Autodesk attracted a lot of attention last year with the revamped version of Smoke for Mac OS X. I had originally been working on a review with the earlier version (Smoke 2012) but held off when I found out Smoke 2013 was just around the corner. Indeed, the more “Mac-like” refresh wowed 2012 NAB Show attendees, but it took until December to come to market. In that time, Autodesk built on the input received from users who tested it during this lengthy public beta period.
Noise Industries was one of the first plug-in developers to leverage the power of the GPU by tapping into the core image component of Mac OS X. This approach took off when Apple added the FxPlug architecture to Final Cut Pro. From this start, Noise Industries has been able to develop its FxFactory product into both a powerful filter package and a platform to add filters from partner companies.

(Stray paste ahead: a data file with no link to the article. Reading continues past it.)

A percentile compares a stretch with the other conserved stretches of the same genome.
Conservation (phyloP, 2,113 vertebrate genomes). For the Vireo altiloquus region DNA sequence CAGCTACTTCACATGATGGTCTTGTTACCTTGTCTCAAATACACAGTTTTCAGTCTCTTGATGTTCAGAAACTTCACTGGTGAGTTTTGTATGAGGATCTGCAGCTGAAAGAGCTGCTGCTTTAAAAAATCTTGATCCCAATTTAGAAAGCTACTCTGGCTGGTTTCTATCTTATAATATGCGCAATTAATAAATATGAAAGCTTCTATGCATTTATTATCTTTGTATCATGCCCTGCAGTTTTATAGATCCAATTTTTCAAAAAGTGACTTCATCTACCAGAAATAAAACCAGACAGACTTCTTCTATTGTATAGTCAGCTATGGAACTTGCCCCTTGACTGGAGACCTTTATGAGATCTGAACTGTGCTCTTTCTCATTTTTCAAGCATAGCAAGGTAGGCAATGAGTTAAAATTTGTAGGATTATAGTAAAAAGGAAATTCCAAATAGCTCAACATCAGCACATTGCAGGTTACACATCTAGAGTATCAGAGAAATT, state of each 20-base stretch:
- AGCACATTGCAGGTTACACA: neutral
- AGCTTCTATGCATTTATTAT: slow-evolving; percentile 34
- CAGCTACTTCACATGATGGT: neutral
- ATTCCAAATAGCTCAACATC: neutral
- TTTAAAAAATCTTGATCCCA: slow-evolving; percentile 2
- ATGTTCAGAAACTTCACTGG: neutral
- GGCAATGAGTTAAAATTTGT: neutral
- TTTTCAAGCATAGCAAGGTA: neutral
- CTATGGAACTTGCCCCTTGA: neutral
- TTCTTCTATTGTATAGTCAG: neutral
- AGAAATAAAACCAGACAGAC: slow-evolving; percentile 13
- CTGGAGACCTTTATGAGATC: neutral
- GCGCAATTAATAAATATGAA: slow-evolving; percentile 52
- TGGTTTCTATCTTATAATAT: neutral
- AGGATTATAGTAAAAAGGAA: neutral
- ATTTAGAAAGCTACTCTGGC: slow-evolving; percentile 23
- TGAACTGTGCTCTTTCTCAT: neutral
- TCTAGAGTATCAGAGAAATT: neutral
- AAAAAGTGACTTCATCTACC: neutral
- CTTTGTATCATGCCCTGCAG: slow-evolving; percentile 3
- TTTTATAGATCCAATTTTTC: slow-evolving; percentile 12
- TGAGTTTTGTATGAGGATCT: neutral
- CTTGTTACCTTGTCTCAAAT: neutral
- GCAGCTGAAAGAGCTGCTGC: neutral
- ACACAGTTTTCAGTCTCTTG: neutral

Let’s get right to the elephant in the room. Blackmagic Design is having problems delivering the Blackmagic Cinema Camera. The camera was announced at last year’s NAB Show and slated for shipment 90 days after that, though defects in the sensor (from a third-party manufacturer) set deliveries back months. Now, a year later, shipments are beginning to catch up with the backorders. It is my opinion that the user rage directed against Blackmagic on the forums (where you can say anything you want without your mother telling you to mind your manners) is unwarranted and unfair. Blackmagic worked earnestly to solve the sensor manufacturing problems and to be as transparent as possible to its customers during this process.